Sam: What are you doing?
Me: writing a poem about what it might be like to not have a dad.
Me: Does it suck today?
Sam: A little bit.
Me: I can’t imagine.
Sam: It’s kind of OK though too. Because we have you. And I like having you all to myself with my brother.
Me: It’s OK for it to suck. What can be hard about it?
Sam: Because a daddy can’t play with me.
Me: Do kids ever give you a hard time about not having a daddy?
Sam: They ask me sometimes why I don’t have one.
Me: What do you tell them?
Sam: I don’t know.
Me: You don’t know why you don’t have a daddy?
Me: It’s kind of like you don’t have a daddy twice isn’t it? Once because I’m not married, and once because your birth father wasn’t ready or able to be a parent when you were born.
Sam: That’s what I should tell them?
Me: You don’t have to tell them anything. Or you can say; My family has an Uncle, a Mommy, and lots and lots of other people who love me too.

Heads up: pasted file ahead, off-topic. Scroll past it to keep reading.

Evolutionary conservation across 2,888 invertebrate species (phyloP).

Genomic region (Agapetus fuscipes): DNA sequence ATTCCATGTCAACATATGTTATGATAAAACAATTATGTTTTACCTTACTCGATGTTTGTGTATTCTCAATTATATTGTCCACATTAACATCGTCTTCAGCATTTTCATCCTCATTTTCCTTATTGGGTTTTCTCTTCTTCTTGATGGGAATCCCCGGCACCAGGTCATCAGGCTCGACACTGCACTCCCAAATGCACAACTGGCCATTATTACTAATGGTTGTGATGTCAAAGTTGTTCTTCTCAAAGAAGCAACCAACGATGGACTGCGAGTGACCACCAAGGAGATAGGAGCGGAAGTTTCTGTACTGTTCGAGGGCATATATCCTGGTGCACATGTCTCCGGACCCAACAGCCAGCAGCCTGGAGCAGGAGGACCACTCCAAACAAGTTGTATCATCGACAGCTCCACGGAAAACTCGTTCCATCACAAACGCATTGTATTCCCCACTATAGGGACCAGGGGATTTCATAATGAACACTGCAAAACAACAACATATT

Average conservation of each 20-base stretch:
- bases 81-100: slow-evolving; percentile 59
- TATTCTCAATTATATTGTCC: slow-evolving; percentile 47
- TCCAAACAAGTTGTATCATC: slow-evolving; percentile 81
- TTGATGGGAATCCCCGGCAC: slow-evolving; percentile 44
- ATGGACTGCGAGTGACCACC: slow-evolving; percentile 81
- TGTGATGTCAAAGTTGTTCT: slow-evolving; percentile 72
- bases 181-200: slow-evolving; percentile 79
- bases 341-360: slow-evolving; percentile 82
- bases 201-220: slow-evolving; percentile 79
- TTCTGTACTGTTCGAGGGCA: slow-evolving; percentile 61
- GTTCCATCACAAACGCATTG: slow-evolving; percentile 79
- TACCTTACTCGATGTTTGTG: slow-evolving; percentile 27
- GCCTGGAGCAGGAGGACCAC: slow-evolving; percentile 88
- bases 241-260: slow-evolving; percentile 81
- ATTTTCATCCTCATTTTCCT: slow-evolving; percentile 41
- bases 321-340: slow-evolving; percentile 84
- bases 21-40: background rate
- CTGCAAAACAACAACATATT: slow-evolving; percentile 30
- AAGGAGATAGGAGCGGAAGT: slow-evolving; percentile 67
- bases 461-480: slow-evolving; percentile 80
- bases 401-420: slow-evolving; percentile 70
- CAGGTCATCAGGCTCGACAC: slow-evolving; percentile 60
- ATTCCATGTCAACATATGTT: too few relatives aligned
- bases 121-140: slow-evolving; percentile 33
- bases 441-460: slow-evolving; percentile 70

Sam: OK. Can I go play my guitar now?
While I was writing a poem (that’s not ready for the world) trying to imagine an older Sam and what this might look like to him, the conversation above happened.
We have amazing men in our life. I write about them all the time: older ones, younger ones, Black ones, and creamy ones. Constant ones, sporadic ones. Sporty ones, and bookish ones. There are the theatrical ones, and the serious ones. The stop your foolishness ones, and the foolish ones. And there will always be the missing one. Marcel’s story is different, and deserving of his own poem. Which I actually wrote a year ago. I’ll re post it another day. His connection with his “donor” is more accessible, closer.
To all our many papas we cherish you. To the one we don’t really know, we hold you close always too. We honor all the magnificent talent,charisma and love you brought into our lives today.
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